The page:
Archive for September 2012

Dear Ashelyn,

You’re six months old! You don’t look much like your newborn self; your complexion has lightened considerably, for one. Do I even remember how to handle a floppy infant?

You haven’t been floppy for a long time. A couple weeks ago you surprised us by pulling up into a standing position in the bassinet … and almost pitching over the side. Is sitting up not enough for you? You’re really good at that now, no more toppling over. Now you want to hold onto our fingers and do squats. Girl, I can barely do squats.

You’re a robust one, for sure, brimming with energy and eagerness. Lately you’ve been working on your crawl. Though it’s still in caterpillar-shuffle territory at the moment, I’ve a feeling that won’t be for long. You’re hitting every milestone so early I have to remind myself it doesn’t mean anything beyond bragging rights for the parents; all babies learn to walk and talk in the end.

I still think you’re a genius, though, of course. That’s my prerogative as a mother.

Two favoured syllables have surfaced from your abundant chatter. One is “ngar,” the happy word. I like to watch you say it, the odd way you work your tongue to shape the sound. The other is something like “nya” or “yeh” (as in, “Nya nya NYA NYEH YEH!”), clearly a complaint along the lines of, “Why aren’t you picking me up?!”

When you’re really excited, you scream. And sometimes you’ll beat your arms against your tummy in accompaniment. You know your uncle David, the one who’s always all up in your face? He’s your future drum teacher.

I’ve seen you cross-examining your fingers, slowly clenching and unclenching your fist. Undoubtedly scheming what to snatch out of our hands next, how to stuff it into your mouth before we can stop you. Already you’ve swiped one of my mugs off the counter, where the handle broke off against the kitchen floor.

Last Sunday you somehow managed to give your father a nosebleed, WHILE YOU WERE ASLEEP. Apparently you were napping in the sling when you entered thrash mode and attacked his face. One of your fingers went up his nose and scratched a little too hard. When I arrived at the scene of the crime, you were still sleeping innocently, and your father? He rolled his eyes at me, a wad of bloody tissues in his hand.

See, this is why daddy sleeps in the spare room. Unfortunately you aren’t the greatest of sleepers, though I wouldn’t say you’re a terrible one either. You haven’t slept more than eight hours in a row; recently it’s been closer to four or five, occasionally less. We might want to do something about this soon.

Anyway, you make up for that by pooping in the potty! So far I’ve caught five and missed one. Yes, that’s six poops total over a span of three weeks. Yesterday you pooped twice, perfectly normal peanut-butter poops, after ten days of complete pooplessness. Even I was close to calling the newborn hotline. Except you were still so happy! If this is how your plumbing works, well, let’s just say it’s not far from my normal but very, very far from your father’s.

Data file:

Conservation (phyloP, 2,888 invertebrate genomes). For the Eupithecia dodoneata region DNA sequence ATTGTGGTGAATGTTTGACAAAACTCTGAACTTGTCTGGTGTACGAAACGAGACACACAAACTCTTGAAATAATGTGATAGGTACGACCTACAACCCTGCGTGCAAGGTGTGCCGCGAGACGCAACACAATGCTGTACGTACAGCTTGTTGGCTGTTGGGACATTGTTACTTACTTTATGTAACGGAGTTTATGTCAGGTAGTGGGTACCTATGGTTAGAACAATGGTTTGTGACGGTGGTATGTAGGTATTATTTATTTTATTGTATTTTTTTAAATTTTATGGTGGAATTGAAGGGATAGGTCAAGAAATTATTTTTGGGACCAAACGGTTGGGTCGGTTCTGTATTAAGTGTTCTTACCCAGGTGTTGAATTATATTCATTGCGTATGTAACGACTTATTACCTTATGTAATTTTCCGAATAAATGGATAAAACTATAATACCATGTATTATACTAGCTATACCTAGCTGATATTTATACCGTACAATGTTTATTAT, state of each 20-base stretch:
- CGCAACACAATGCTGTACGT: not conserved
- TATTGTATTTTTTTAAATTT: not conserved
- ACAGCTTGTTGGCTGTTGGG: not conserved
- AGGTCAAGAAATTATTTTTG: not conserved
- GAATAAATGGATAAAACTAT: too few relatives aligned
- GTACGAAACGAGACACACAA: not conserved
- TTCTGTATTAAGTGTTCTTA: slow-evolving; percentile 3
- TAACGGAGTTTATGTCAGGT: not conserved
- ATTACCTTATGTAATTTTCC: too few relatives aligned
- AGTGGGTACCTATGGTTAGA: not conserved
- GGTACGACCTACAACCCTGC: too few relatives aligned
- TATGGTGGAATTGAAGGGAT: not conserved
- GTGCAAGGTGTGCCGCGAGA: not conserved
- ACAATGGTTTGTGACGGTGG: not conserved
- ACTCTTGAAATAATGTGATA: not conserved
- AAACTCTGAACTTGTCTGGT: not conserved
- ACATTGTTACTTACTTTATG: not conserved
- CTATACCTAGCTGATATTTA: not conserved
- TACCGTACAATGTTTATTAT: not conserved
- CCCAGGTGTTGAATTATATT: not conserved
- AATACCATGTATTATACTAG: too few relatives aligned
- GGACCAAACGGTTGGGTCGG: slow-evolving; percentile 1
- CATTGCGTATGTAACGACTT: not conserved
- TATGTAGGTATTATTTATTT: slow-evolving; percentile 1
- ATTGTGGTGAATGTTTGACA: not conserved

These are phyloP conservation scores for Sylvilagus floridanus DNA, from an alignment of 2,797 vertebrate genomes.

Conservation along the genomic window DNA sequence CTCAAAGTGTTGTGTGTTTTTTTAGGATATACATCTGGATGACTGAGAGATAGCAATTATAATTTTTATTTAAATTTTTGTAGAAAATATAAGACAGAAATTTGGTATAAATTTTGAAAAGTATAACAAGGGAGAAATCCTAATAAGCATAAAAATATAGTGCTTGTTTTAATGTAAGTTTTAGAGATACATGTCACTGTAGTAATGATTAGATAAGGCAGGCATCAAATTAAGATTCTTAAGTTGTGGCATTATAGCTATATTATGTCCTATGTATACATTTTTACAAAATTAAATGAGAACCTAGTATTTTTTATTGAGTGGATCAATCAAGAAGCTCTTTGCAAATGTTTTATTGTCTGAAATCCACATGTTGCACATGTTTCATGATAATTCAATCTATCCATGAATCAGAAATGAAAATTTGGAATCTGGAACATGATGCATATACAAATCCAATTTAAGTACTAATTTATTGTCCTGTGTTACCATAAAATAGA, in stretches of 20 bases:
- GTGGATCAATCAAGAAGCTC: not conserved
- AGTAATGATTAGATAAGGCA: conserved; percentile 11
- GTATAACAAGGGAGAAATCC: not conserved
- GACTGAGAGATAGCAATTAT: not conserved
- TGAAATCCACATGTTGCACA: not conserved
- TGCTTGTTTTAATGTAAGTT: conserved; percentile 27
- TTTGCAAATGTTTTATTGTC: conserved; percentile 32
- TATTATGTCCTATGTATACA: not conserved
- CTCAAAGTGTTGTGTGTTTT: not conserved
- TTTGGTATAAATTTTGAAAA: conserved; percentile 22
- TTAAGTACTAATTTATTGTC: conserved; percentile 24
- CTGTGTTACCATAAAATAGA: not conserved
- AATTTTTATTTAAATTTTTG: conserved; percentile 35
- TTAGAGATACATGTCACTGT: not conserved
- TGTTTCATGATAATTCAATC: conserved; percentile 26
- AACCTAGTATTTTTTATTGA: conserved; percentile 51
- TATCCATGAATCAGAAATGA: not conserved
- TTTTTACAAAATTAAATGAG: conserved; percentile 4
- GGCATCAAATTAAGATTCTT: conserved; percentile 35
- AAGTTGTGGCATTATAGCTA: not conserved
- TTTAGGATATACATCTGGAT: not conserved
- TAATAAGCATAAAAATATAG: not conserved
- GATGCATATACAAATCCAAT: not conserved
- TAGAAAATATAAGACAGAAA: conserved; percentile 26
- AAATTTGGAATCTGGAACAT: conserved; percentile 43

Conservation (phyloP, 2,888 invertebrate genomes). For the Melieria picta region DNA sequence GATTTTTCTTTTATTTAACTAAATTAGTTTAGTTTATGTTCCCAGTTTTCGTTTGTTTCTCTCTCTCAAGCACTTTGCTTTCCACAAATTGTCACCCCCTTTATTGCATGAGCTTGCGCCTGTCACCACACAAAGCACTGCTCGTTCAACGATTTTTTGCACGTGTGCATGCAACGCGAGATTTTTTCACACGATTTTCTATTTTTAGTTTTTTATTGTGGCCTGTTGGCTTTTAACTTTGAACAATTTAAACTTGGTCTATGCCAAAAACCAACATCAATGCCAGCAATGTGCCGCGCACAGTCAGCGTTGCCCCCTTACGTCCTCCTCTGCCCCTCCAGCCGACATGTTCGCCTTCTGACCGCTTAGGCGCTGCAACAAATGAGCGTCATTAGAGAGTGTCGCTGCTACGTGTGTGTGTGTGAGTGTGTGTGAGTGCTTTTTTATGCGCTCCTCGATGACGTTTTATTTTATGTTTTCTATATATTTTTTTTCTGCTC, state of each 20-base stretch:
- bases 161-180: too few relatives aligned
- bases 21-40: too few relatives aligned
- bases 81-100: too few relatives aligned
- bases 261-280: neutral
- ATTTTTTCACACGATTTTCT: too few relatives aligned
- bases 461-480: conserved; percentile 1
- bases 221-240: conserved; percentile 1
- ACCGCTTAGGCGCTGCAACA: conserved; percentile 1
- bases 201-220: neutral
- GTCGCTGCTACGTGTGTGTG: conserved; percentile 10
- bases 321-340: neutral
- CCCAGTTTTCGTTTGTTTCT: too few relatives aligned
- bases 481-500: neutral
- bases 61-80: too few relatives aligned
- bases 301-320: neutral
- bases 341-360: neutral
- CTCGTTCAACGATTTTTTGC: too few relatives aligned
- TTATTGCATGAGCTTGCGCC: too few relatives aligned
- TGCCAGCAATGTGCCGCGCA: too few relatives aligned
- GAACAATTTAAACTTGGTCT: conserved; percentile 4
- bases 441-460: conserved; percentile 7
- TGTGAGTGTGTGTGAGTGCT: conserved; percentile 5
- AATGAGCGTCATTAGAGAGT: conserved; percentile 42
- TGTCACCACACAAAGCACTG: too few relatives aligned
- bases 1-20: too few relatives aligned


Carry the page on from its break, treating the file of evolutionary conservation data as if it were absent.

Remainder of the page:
Also, even though I can’t tell when you pee, we’ve caught five in the potty. Easy catches, like after naps. The cool thing is you seem to have made the necessary associations on your own. And you’re so proud of yourself afterwards.

For better or worse, motherhood has awakened a part of me that will always be aware of your existence. Even when someone else is looking after you, there’s a corner of my psyche preoccupied with where you are, how you’re doing. I wonder if this ever lets up. It’s alright if it doesn’t, because you are a delight.


After a friendly debate over the right way to make kabocha soup …

S: “Anyway, do what you want. I’m going to shower.”

K: “But I can’t do anything if I have to watch Ashelyn!”


You’re a squirmy worm, on the floor AND in our arms. You’re always drawing your knees up, twisting from side to side, undulating. You’ll periodically attempt to climb up my body while I’m holding you. This is kind of exhausting. Also, I don’t appreciate being kneed in the chest. Stop it.

The corollary is that you’re surprisingly mobile for a pre-crawler. I set up a playspot of those interlocking foam tiles for you several weeks ago, and have since had to expand it. Now we’re out of tiles.

We’ve moved on from “assisted pseudo-jumping” to, well, assisted jumping! Often on my stomach.

You really hate having your nose cleared. I have to sneak up on you with tweezers while you’re sleeping. It’s ridiculous.

You’re interested in the source of a sound and pinpoint them with ease. There’s an electronic alphabet book at your grandma’s place that your oldest cousin used to play with, one of those toys that plays music and talks at you in a radio-operator voice. Well, you ignored all the fancy light-up letters and honed right in on the unobtrusive speaker. And at a wedding last weekend you kept turning this way and that in daddy’s lap until you identified the nearest speaker, hidden up in the rafters of the ceiling. Then you settled down to stare at it. Said Kevin, “She found it.”